Ùrachadh mu Dheireadh 21/09/2017
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TIOTAL
Ùisdean Mac ' Mhuillear agus Eòlaichean-chreagan thràth
EXTERNAL ID
GB232_MFR_MARYFYFE_02
ÀITE
Cromba
SIORRACHD/PARRAIST
ROS: Crombaidh
DEIT
1991
LINN
1990an
CRUTHADAIR
Mary Fyfe
NEACH-FIOSRACHAIDH
Rèidio Linne Mhoireibh
AITHNEACHADH MAOINE
1757
KEYWORDS
eòlaichean-chreagan
clachairean
Sgoiseulaich
claistinneach

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Rugadh Ùisdean Mac a' Mhuillear ann an 1802 agus b' e clachaire a bh' ann. B' e fear a bh' ann a bhiodh a' sgrìobhadh tòrr, agus bhiodh e a' dèanamh ceangal le chreideamh làidir agus clach-eòlas agus dòighean-beatha. Anns an earrainn labhairt seo, tha Màiri Fyfe a' bruidhinn mu bheatha òg Mhic a' Mhuillear ann an Crombaigh. Tha an earrann seo bhon t-sreath 'Recollections' aig Moray Firth Radio a chaidh a chraoladh ann an 1991.

At that time not very much was written about geology; this was the time of the great naturalists and scientists such as Darwin and Murchison, who was also born on the Black Isle [Tarradale], who became a great geologist, and Sedgwick and so on. But all of those people lived in London and this was really the main difference between Hugh Miller and all of those people; they had each other to talk to and to discuss and so on, but Hugh Miller wrote about his findings and he had this great journalistic ability too. He became involved in all the affairs of Scotland, especially living in some of the conditions when he had moved, as a young man to Edinburgh, as a stonemason, in dreadful conditions and in fact became very ill and had to come home to Cromarty. He suffered from what they called the stonemason's disease; this is silicosis, the same as the miners used to have. He was also very sympathetic towards the Evangelical party. In 1843 there was the big Disruption and that was when the Free Church of Scotland was started and Hugh Miller was there at the signing of the Deed of Demission. He describes it in his books. He's really a tremendous writer. He has a wonderful gift of observation and his drawings - everything he put his hand to, he did so well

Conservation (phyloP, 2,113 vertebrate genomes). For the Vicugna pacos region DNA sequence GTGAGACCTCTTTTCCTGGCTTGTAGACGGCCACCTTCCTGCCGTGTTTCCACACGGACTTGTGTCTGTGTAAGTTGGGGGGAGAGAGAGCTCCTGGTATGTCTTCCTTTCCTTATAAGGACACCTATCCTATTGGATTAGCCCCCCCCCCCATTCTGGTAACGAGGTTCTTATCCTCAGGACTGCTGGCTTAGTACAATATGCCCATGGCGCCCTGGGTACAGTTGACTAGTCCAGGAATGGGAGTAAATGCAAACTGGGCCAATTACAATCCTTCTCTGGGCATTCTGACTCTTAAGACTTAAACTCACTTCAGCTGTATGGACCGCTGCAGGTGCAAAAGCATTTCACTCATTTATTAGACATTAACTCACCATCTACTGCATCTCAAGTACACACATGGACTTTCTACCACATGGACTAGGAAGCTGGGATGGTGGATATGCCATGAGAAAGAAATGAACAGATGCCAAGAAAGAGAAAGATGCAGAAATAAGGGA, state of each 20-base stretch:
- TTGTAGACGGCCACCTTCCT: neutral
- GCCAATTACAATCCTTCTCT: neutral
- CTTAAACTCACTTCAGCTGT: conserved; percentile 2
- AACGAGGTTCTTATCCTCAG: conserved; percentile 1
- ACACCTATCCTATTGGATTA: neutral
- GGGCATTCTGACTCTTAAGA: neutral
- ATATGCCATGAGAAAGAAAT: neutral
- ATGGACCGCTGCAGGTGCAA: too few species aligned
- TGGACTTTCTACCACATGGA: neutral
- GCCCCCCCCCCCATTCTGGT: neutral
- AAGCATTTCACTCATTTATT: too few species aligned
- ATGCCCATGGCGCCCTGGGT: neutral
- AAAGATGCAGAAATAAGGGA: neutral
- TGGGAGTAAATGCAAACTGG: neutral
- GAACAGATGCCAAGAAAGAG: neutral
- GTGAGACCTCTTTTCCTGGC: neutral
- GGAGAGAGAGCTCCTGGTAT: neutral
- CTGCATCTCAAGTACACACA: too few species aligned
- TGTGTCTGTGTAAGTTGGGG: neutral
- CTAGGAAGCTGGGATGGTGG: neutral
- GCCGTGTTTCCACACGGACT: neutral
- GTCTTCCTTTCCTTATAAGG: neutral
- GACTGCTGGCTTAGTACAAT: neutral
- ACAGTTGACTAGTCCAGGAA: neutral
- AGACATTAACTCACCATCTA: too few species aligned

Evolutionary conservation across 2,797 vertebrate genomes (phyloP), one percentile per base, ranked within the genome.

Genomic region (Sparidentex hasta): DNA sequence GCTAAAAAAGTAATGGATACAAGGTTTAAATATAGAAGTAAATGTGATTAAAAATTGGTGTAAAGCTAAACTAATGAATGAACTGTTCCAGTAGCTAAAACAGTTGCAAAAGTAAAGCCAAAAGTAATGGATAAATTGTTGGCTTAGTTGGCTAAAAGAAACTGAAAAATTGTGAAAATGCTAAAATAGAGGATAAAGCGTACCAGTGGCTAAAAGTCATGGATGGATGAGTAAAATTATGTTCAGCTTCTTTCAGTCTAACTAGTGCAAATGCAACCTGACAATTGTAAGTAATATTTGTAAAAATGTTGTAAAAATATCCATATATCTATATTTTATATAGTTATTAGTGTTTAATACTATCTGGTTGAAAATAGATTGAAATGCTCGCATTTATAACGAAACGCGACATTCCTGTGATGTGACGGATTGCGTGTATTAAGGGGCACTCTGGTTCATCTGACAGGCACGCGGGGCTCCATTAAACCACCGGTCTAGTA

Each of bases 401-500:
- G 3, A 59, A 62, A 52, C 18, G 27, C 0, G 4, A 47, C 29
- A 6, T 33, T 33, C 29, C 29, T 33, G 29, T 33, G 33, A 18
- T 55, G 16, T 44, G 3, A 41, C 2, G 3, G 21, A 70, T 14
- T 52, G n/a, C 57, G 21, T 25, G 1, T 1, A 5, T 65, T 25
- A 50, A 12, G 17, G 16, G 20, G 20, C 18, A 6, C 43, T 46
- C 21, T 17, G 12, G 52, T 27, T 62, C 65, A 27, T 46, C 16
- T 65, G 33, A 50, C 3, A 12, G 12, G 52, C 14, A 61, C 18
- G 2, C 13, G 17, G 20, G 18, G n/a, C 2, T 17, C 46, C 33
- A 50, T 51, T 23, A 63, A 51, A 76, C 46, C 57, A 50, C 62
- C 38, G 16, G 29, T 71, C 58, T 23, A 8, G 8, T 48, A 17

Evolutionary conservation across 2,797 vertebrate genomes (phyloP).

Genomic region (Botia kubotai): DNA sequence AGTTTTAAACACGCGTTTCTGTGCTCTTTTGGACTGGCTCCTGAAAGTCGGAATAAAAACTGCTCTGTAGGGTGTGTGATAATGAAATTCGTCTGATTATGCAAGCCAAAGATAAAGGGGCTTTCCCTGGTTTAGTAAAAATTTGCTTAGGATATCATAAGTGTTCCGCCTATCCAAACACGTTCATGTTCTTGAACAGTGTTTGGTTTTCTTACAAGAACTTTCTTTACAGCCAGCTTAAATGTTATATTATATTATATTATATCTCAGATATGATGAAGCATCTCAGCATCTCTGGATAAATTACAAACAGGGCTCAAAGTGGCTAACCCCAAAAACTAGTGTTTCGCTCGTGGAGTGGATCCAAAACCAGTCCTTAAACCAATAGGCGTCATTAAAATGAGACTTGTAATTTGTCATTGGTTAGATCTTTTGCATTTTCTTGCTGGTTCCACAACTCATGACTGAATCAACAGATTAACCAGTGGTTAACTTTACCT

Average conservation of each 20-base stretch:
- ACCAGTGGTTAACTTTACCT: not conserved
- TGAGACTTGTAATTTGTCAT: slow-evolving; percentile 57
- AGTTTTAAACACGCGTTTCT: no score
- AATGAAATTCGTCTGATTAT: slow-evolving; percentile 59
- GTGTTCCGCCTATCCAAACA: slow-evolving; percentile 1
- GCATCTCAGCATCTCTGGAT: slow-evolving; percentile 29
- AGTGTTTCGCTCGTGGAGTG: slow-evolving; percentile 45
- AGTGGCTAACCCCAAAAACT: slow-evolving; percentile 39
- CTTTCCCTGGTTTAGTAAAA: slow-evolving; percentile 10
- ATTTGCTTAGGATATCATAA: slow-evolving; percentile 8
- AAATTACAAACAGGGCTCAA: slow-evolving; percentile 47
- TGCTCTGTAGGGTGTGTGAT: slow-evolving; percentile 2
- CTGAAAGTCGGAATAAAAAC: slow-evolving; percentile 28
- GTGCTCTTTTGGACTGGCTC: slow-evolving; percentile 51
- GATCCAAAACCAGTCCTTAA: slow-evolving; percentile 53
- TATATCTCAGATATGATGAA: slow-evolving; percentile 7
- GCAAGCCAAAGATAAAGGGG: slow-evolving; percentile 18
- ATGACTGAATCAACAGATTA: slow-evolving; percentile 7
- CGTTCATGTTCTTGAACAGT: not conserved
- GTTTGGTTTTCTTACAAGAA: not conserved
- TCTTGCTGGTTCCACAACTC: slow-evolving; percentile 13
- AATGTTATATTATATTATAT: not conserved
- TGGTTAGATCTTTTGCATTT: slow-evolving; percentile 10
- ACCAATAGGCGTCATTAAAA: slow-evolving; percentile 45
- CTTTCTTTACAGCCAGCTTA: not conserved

Airson stiùireadh mu bhith a’ cleachdadh ìomhaighean agus susbaint eile, faicibh duilleag ‘Na Cumhaichean air Fad.’
’S e companaidh cuibhrichte fo bharantas clàraichte ann an Alba Àir. SC407011 agus carthannas clàraichte Albannach Àir. SC042593 a th’ ann an High Life na Gàidhealtachd.
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Ùisdean Mac ' Mhuillear agus Eòlaichean-chreagan thràth

ROS: Crombaidh

1990an

eòlaichean-chreagan; clachairean; Sgoiseulaich; claistinneach

Rèidio Linne Mhoireibh

MFR: Hugh Miller

Rugadh Ùisdean Mac a' Mhuillear ann an 1802 agus b' e clachaire a bh' ann. B' e fear a bh' ann a bhiodh a' sgrìobhadh tòrr, agus bhiodh e a' dèanamh ceangal le chreideamh làidir agus clach-eòlas agus dòighean-beatha. Anns an earrainn labhairt seo, tha Màiri Fyfe a' bruidhinn mu bheatha òg Mhic a' Mhuillear ann an Crombaigh. Tha an earrann seo bhon t-sreath 'Recollections' aig Moray Firth Radio a chaidh a chraoladh ann an 1991.<br /> <br /> At that time not very much was written about geology; this was the time of the great naturalists and scientists such as Darwin and Murchison, who was also born on the Black Isle [Tarradale], who became a great geologist, and Sedgwick and so on. But all of those people lived in London and this was really the main difference between Hugh Miller and all of those people; they had each other to talk to and to discuss and so on, but Hugh Miller wrote about his findings and he had this great journalistic ability too. He became involved in all the affairs of Scotland, especially living in some of the conditions when he had moved, as a young man to Edinburgh, as a stonemason, in dreadful conditions and in fact became very ill and had to come home to Cromarty. He suffered from what they called the stonemason's disease; this is silicosis, the same as the miners used to have. He was also very sympathetic towards the Evangelical party. In 1843 there was the big Disruption and that was when the Free Church of Scotland was started and Hugh Miller was there at the signing of the Deed of Demission. He describes it in his books. He's really a tremendous writer. He has a wonderful gift of observation and his drawings - everything he put his hand to, he did so well